12 July 2012 : Column 321W

Baby Care Units

Heidi Alexander: To ask the Secretary of State for Health what recent estimate he has made of the number of hospital trusts which are not meeting levels of care set out in his Department's Toolkit for High Quality Neonatal Services and the National Institute for Health and Clinical Excellence's quality standard for specialised neonatal care. [116631]

Anne Milton: No such estimate has been made.

It is for local hospital trusts and specialised commissioners to decide how best to use the guidance in the toolkit for high-quality neonatal services and the National Institute for Health and Clinical Excellence quality standard for specialist neonatal care. The toolkit and quality standard are good practice tools that can assist commissioners and hospital trusts in the delivery of safe, high quality neonatal services that achieve the best outcomes for babies.

We have made ‘reducing deaths in babies and young children', including perinatal and infant mortality, areas for improvement in the NHS Outcomes Framework for 2012-13. The Department will hold the NHS Commissioning Board to account for its performance against outcomes in the NHS Outcomes Framework.

Breast Cancer

Mr Leech: To ask the Secretary of State for Health how many women aged (a) 49 years and under, (b) 50 to 59, (c) 60 to 69, (d) 70 to 79, (e) 80 to 89 and (f) over 90 years had breast conserving surgical procedures in each (i) cancer network and (ii) primary care trust in each year since 1997 for which figures are available. [116432]

Paul Burstow: This information cannot be provided in the format requested. We have provided a count of finished consultant episodes (FCEs) for women with a primary diagnosis of breast cancer and a main or secondary procedure of partial excision of breast. The data have been presented by cancer network, primary care trust (PCT) of residence and by the selected age groups. This information has been placed in the Library.

FCEs should not be described as a count of patients as the same person may have been admitted on more than one occasion. Cancer network data are not available prior to 2009-10 and therefore data from 1997-98 to 2008-09 are provided at PCT level only.

Mr Leech: To ask the Secretary of State for Health how many people aged (a) 49 years and under, (b) 50 to 59, (c) 60 to 69, (d) 70 to 79, (e) 80 to 89 and (f) over 90 years received any active treatment for breast cancer in each (i) cancer network and (ii) primary care trust in each year since 1997 for which figures are available. [116433]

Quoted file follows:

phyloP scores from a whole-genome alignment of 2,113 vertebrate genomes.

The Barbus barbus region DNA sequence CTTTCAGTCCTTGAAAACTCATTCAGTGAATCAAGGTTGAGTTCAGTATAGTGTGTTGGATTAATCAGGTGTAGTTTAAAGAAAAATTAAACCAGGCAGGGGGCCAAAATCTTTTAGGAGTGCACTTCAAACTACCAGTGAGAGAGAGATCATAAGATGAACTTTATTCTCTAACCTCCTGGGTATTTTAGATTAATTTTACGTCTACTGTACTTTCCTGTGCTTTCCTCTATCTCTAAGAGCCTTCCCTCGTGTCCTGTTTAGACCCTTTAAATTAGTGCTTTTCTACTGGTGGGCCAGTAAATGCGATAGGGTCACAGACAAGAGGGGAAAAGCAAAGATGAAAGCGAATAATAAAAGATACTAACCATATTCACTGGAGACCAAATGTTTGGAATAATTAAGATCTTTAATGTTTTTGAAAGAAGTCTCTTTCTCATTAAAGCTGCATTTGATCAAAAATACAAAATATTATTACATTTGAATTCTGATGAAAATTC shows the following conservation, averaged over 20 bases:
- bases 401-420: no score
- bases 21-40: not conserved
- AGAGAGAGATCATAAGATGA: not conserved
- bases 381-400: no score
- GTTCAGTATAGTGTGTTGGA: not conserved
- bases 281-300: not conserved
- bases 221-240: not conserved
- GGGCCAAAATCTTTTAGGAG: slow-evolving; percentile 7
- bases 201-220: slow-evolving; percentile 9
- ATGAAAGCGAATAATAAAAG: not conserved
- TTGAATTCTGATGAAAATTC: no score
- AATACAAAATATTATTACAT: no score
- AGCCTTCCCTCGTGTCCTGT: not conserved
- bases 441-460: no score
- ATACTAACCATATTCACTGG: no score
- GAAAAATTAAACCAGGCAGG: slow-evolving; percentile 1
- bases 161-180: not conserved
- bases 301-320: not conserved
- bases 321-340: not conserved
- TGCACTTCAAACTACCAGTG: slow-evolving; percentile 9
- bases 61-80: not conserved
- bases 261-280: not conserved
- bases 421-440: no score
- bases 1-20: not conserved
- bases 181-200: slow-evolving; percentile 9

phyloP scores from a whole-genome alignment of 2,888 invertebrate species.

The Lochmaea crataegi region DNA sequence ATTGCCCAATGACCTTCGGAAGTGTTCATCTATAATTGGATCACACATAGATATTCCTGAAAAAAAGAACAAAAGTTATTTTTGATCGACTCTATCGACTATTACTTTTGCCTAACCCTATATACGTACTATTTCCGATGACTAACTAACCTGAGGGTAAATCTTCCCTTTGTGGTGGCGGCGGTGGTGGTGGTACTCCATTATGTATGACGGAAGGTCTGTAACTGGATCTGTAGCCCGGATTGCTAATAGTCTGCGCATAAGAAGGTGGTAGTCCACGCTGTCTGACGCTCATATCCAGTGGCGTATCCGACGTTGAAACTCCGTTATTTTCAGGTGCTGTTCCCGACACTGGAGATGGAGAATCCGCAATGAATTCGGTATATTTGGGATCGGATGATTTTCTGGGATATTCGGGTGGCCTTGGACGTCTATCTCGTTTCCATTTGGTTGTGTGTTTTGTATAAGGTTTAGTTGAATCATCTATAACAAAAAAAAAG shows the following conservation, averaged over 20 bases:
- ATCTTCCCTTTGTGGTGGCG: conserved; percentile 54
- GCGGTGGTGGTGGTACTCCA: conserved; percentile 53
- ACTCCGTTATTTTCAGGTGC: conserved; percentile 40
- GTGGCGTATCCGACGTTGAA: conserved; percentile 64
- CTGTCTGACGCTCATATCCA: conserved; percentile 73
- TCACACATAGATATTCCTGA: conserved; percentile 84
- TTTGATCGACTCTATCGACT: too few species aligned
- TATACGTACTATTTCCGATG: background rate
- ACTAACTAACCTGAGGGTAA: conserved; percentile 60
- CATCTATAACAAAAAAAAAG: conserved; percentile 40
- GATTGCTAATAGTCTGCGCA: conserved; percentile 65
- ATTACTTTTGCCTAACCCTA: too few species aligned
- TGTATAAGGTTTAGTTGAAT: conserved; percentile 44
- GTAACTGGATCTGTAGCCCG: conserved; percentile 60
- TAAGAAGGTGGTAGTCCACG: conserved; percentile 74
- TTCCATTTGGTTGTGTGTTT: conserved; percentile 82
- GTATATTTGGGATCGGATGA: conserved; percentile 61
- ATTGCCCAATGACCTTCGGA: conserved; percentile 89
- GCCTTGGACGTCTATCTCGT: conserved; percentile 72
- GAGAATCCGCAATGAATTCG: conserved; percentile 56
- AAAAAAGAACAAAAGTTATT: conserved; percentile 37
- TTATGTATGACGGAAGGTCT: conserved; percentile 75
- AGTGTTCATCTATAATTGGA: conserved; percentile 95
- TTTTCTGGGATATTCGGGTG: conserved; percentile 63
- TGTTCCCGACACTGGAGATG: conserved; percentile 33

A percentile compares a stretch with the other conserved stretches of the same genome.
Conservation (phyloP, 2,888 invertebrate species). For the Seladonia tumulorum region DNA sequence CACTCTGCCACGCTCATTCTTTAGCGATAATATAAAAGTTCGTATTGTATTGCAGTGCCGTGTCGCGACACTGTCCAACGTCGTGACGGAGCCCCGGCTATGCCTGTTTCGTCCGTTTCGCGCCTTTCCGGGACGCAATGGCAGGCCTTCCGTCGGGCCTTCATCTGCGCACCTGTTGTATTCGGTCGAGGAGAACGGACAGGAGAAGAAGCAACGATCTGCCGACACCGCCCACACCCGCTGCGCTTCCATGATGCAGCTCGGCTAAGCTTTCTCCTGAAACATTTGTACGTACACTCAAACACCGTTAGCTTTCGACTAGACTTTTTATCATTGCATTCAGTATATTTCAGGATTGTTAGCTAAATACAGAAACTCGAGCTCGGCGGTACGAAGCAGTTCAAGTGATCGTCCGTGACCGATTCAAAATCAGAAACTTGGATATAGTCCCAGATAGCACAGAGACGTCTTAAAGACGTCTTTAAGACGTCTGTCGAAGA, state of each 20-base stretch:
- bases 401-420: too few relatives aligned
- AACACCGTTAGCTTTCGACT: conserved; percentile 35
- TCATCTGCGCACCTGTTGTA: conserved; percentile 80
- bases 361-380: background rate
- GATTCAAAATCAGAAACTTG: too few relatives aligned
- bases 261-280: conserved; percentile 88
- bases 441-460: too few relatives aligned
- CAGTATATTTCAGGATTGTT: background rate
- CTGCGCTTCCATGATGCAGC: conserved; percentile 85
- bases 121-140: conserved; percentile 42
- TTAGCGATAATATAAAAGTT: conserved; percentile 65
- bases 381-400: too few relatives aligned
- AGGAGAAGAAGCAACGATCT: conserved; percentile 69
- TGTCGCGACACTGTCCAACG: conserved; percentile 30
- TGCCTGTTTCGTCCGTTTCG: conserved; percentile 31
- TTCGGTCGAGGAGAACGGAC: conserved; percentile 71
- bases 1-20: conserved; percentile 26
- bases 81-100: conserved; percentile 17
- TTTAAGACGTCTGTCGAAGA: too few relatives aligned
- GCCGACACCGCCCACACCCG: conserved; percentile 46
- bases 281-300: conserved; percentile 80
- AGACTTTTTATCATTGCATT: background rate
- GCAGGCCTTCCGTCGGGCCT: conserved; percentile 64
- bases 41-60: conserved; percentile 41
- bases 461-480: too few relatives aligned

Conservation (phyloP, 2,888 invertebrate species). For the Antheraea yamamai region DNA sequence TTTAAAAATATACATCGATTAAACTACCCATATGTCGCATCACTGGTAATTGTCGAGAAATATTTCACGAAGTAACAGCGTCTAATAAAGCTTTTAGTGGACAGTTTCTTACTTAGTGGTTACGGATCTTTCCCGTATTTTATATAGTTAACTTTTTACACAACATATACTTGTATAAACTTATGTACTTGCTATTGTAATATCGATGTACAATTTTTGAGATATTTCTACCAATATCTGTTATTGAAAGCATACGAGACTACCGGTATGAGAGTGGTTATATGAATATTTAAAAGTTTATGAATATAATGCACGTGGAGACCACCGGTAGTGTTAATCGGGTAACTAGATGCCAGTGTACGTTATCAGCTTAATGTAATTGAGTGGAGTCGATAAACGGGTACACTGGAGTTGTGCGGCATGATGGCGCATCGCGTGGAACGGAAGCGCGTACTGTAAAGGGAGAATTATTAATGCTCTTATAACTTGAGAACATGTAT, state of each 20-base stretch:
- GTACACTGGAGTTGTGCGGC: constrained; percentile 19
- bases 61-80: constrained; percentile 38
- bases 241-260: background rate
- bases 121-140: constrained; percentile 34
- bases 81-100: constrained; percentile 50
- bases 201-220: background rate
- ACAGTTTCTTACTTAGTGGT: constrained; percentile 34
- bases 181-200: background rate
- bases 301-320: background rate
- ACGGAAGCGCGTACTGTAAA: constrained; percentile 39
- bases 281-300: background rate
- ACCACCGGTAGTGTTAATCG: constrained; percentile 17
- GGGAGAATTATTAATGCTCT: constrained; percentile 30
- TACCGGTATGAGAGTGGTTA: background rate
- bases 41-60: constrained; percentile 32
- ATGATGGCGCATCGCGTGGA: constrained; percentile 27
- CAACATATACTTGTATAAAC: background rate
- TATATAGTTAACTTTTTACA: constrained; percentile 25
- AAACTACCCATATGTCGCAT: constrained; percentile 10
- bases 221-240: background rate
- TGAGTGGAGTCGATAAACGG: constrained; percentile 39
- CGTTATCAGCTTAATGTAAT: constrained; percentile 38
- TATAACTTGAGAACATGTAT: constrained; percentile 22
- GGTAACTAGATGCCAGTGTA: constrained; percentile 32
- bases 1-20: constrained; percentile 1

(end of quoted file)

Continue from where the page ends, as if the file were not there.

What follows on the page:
Paul Burstow: This information cannot be provided in the format requested. We have provided a count of finished consultant episodes (FCEs) with a primary diagnosis of breast cancer by cancer network, primary care trust (PCT) of residence and by the selected age groups. This information has been placed in the Library.

12 July 2012 : Column 322W

FCEs should not be described as a count of patients as the same person may have been admitted on more than one occasion. Cancer network data are not available prior to 2009-10 and therefore data from 1997-98 to 2008-09 are provided at PCT level only.

Cancer

Gordon Henderson: To ask the Secretary of State for Health (1) by what means cancer networks are funded; [116220]

(2) if he will take steps to ensure cancer networks can be supported beyond 2013 in order to continue to improve the quality of care across integrated pathways. [116222]

Paul Burstow: Funding to support cancer networks is mainly provided through what is called the Strategic Health Authority bundle. In addition to funding from the bundle, networks receive funding from other sources, such as their constituent primary care trusts or from one or more of their provider trusts.

We have made it clear that there will be a continual role for clinical networks, such as cancer networks, in the reformed national health service. The networks are a place where clinicians from different sectors come together to improve the quality of care across integrated pathways.

The cancer networks are a clear example of how this way of working delivers better quality care and we are continuing to fund the networks in 2012-13. From April 2013, the funding of the networks will be a decision for the NHS Commissioning Board (NHS CB). The NHS CB will also set levels of accountability.